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© August 2003 Michael Desrosiers

Windows RPC flaw

Email: mdesrosiers@m3ipinc.com Web: m3ipinc.com

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An attack tool, also known as an autorooter, is being used to compromise Windows servers. The tool can take commands that are sent through Internet relay chat (IRC) channels and is capable of scanning for and compromising systems vulnerable to the highly publicized recent Windows remote procedure call (RPC) vulnerability.

This vulnerability affects almost all versions of Windows and could enable a remote attacker to place and run malicious code on affected machines, giving them total control over the systems according to Microsoft.

After examining a clobbered together exploit package called Worm.Win32.Autorooter, it is obvious where this type of worm is heading. Because it requires no user interaction it is being compared to the buffer overflow vulnerability in Microsoft's Internet Information Server (IIS) that was exploited by the Code Red worm in July of 2001.

The major difference that I see, is that Code Red infected Windows servers only, this exploit has the capability of infecting servers AND workstations alike. Now we are talking millions of potential systems and not thousands.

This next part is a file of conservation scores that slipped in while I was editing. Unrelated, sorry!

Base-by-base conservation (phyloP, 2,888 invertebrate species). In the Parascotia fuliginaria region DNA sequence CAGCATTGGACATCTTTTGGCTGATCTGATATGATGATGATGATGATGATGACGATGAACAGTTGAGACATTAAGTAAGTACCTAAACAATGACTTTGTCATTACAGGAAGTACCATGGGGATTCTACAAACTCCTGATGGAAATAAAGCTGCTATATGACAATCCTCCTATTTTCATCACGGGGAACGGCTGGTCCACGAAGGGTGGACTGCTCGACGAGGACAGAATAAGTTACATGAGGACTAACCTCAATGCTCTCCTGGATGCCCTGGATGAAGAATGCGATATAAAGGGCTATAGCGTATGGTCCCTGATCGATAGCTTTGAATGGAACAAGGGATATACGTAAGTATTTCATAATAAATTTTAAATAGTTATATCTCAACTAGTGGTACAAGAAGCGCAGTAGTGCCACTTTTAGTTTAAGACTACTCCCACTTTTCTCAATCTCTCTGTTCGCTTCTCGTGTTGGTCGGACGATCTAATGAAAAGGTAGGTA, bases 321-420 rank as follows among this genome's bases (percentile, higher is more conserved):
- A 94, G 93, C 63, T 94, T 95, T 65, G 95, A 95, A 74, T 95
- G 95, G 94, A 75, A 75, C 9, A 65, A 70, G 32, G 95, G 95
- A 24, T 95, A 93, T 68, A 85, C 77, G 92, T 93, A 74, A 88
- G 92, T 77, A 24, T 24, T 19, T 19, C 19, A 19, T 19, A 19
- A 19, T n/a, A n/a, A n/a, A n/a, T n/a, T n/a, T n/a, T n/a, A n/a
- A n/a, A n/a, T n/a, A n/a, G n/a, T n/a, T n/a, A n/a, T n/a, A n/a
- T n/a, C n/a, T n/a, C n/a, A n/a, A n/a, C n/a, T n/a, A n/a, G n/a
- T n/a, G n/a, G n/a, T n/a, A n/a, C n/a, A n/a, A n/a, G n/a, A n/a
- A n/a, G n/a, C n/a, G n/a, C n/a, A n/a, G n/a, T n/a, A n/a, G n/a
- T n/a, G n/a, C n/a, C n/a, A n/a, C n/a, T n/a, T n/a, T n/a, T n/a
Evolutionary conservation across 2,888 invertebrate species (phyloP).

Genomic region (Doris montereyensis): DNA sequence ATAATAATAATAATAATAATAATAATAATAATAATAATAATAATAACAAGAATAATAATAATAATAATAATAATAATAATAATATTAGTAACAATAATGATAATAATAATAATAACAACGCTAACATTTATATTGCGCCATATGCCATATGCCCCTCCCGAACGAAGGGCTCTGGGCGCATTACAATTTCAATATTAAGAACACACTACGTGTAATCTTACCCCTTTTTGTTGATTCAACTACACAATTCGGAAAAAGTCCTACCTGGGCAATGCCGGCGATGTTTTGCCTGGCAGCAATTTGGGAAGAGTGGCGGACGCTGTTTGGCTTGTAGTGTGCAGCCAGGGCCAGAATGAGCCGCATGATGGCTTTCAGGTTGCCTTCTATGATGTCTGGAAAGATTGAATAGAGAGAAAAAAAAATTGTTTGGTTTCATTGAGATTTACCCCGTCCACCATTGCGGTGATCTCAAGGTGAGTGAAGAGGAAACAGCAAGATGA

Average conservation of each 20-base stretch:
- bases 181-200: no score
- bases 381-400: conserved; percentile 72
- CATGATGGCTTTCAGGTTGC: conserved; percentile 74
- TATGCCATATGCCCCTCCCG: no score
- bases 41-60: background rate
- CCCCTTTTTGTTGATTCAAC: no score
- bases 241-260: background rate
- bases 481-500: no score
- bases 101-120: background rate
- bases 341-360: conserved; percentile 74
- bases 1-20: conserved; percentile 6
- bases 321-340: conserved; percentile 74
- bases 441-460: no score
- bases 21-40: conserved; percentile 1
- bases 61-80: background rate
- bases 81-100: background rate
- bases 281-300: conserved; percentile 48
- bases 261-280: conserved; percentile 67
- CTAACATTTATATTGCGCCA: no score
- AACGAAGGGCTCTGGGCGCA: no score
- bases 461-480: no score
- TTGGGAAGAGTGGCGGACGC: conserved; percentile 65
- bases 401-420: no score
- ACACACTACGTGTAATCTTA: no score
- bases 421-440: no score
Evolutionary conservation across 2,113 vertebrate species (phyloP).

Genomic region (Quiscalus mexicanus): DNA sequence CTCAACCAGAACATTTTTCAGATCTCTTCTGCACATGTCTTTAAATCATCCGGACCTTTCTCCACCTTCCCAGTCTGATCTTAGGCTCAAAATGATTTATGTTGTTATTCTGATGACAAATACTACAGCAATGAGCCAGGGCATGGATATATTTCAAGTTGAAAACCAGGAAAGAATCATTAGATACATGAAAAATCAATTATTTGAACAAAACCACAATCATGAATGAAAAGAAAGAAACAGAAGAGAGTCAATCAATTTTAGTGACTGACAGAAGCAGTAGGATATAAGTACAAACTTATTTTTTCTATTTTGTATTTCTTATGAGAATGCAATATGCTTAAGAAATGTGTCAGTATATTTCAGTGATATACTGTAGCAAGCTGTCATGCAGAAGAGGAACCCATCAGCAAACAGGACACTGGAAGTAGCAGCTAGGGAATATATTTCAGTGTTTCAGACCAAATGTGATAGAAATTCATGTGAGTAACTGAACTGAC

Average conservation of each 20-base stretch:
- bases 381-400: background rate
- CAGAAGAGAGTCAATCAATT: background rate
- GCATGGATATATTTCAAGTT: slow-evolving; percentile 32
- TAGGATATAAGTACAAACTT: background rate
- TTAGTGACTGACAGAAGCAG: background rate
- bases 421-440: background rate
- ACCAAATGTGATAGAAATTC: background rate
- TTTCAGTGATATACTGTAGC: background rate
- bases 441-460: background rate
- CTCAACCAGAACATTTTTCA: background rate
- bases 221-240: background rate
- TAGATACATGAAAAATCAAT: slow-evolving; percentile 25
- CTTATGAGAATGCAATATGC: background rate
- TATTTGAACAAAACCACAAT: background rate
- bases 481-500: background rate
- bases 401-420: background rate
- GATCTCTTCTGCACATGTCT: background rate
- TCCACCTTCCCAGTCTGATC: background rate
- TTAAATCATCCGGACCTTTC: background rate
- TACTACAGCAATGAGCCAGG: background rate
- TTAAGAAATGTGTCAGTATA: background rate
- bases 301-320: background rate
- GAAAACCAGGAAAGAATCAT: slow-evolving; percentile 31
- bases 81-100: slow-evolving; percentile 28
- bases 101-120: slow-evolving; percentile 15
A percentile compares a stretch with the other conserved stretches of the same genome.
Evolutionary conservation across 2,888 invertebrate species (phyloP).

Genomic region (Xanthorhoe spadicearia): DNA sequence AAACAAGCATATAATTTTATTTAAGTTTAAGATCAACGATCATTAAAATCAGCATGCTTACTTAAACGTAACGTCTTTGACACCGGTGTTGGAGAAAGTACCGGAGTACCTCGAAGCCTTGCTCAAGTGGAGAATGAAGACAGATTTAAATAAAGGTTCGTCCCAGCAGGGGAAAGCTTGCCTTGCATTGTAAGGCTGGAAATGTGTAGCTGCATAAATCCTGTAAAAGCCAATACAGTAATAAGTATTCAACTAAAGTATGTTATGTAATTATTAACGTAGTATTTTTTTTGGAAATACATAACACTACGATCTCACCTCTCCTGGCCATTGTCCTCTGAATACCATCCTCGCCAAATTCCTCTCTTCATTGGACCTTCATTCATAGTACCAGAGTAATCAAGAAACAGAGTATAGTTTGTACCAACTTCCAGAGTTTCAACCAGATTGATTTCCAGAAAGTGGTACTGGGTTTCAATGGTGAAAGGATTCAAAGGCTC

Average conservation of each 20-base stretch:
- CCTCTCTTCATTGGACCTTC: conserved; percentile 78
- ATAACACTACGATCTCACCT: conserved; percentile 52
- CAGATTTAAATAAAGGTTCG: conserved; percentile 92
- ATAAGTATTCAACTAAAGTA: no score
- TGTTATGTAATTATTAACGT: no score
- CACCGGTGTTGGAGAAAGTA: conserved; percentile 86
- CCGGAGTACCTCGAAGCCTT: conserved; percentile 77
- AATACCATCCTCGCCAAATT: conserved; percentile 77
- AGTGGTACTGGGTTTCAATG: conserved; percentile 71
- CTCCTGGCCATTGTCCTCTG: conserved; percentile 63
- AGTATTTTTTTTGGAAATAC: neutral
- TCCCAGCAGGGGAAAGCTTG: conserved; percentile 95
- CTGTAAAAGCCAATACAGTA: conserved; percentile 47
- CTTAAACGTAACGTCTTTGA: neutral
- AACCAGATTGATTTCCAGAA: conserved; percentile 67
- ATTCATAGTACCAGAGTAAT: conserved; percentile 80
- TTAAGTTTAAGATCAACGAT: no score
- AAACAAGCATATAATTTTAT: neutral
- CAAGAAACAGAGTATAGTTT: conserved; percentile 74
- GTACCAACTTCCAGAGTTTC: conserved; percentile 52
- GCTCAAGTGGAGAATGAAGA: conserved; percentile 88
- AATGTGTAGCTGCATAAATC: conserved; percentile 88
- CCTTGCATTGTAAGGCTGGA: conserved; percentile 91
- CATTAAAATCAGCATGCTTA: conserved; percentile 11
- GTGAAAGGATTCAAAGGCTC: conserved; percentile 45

I have seen a significant level of recon or scanning, since the Distributed Component Object Model (DCOM) exploit was found in the wild on July 25th, which once again brings up my major gripe. The current patching system is broke. What consumers should demand is that software vendors "start writing more secure applications." Only intense pressure from buyers appliance vendors to do the right thing for their customers by taking responsibility for the flaws they are putting in our computers and on our networks. If the Department of Homeland Security wants to improve cyber security it should demand that its vendors deliver secure configurations and automatically deliver patches that work, or pay the costs of cleaning up the messes caused by their failure to do so.

In the mean time, please take these steps to protect your environment. Block TCP port 135 (Windows RPC service), TCP port 139 (Windows NetBIOS network communication) and port 445 (Windows Server Message Block) on your local firewall. And apply the Microsoft patch found in regards to Microsoft Security Bulletin MS03-026: https://www.microsoft.com/security/security_bulletins/ms03-026.asp

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© August 2003 Michael Desrosiers All rights reserved

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